THE newly launched national agenda for responsible parenting and family care states that parents have a big chance to guarantee children’s safety and protection against any evil, hence, they should be empowered wherever necessary.
The national agenda was launched by Minister for Health, Community Development, Gender, Elderly and Children Ummy Mwalimu during the just ended African Child Day commemoration in Geita Region.
The event was organised by the government in collaboration with some nongovernmental organisations, including Save the Children, Plan International, Compassion International, World Vision and the United Nations Children’s Fund (Unicef).
The document’s content (national agenda) aims at mobilising readiness in Tanzanian society to help fathers, mothers and other caregivers to strengthen the family and develop a positive environment for the development of children.
The empowerment of parents/ guardians and caregivers is important for national goals on children’s protection to be achieved, says the document sponsored by Unicef.
It further says that, family customs and norms are powerful in Tanzania and there is cultural inheritance from one generation to the other. However, some social, economic and cultural changes lead to family misunderstandings.
In turn, such misunderstandings have been causing a breakdown of cultural relations in a manner that threatens the quality of parental care, hence, leaving children at high risk.
Ms Mwalimu said the government would continue collaborating with other stakeholders to meet the requirements of the national agenda, but in an actual sense, the responsibility of the protection of children’s rights should start at family level.
She blamed an increase in gender-based violence incidents and the existence of traditions that supported domestic violence on parents. She also blamed an increase in the number of gender inequality and conflict in families on them.
“The children have the right to live, to be protected, to be developed, to be heard and to be involved in decision-making.
Implementation of all these should start at home,” she said, affirming that: “The government for its side has been in various ways fighting for children’s rights, including reinforcement of the Child Act of 2009.
Article 1 of the Declaration on free primary and secondary education is also part of the government’s fight on the right to be educated, a step that has increased school enrolment,” said the minister.
She said 2015 the number of primary school pupils was 717,136, but after starting free education it shot up to 1.3 million pupils in primary schools and 1.8 million students joined second education.
Unicef Deputy Country Representative in Tanzania, Rene van Dongen hailed the Tanzanian government for its efforts to support parents to improve their children’s development and future lives.
He commended the policy and a legal framework on good parenting and family care practices, saying the move was extremely important.
Mr van Dongen told participants that child development from birth to adulthood was influenced by many people - health workers, teachers, faith and cultural leaders along with community members.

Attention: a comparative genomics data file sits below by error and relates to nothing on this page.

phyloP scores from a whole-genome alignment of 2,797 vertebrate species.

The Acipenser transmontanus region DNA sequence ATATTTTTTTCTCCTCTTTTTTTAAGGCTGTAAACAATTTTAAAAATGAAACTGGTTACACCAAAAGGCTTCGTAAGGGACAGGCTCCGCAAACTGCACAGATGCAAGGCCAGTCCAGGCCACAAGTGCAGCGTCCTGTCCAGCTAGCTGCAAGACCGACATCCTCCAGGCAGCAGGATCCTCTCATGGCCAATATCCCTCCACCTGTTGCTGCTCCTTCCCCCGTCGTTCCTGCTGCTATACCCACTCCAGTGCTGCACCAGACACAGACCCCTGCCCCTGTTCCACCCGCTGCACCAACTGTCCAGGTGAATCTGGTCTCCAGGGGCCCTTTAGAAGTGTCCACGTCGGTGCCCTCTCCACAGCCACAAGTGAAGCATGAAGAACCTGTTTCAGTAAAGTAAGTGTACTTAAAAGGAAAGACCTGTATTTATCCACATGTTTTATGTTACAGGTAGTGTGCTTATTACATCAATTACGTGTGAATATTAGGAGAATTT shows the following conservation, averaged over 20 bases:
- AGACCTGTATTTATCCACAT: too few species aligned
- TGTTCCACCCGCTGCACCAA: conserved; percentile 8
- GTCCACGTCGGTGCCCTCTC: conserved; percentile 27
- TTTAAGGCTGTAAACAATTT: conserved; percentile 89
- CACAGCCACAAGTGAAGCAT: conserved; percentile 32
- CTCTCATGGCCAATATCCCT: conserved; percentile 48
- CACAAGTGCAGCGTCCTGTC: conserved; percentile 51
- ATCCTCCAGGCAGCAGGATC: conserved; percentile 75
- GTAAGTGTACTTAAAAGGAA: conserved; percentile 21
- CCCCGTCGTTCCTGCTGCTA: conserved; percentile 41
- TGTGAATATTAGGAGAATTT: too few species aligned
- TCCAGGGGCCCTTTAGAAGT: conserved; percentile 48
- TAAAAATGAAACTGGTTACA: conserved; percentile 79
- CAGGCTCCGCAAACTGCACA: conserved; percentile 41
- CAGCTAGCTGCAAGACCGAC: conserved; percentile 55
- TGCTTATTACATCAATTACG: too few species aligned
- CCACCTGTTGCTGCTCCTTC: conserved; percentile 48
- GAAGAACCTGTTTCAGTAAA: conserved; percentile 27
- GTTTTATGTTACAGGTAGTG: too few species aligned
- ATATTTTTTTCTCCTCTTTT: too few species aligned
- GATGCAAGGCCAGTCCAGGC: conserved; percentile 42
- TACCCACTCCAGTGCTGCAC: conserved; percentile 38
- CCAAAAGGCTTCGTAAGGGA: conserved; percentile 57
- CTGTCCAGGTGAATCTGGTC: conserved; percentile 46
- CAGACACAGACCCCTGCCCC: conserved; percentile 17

“Y et, it is the care given by family members that has by far the greatest impact on the course of children’s lives.
Many parents in Tanzania face numerous challenges that can put children at risk. Increasing mobility leaves many families isolated from the support of traditional social works,” he said, adding that: “The responsibility of child rearing is often left to mothers and female caregivers.
As most people know from experience, parenting a child is not an easy task as it needs support to help them in that important task.” “This national agenda spells out five key action areas: nurturing, care, protection, love and family development to support parents and caregivers.
Children, who grow in a loving family will have high self-esteem, improved academic performance, fewer behavioural problems and will become better parents themselves in their lives,” he said.
He stressed that, an important part of parenting was to empower children to speak out and learn about self-protection against violence and abuse.
The Unicef deputy country representative in Tanzania made the call, especially to parents and policy-makers to listen more closely to the voices of children, their dreams and aspirations.
All stakeholders should create more partnerships with children and young people and give them space and resources to help them turn their dreams and aspirations into actions.
According to him, Tanzania’s future wellbeing and wealth lie in the hands of parents and caregivers and the way current and future generations of children are raised.
There is a need to invest more in parents and caregivers to make Tanzania fulfill its dreams of becoming an industrialised nation by 2025.
At the event, the minister also launched the “Girls Get Equal” campaign implemented by Plan International in collaboration with the Health Ministry aims at enabling girls to speak out and practically promote the need of equality for girls.
In turn, equality should be used as the main tool to fight against challenges and development barriers that the girls face in their lives as a result of existence of norms, customs and cultures as well as economic status and growth of technology use, said Projects Director for the Plan International,
Dr Benatus Sambili. The “Girls Get Equal” campaign is set to cover four areas, which are equal power, equal freedom in public space, equal freedom online as well as equal representative.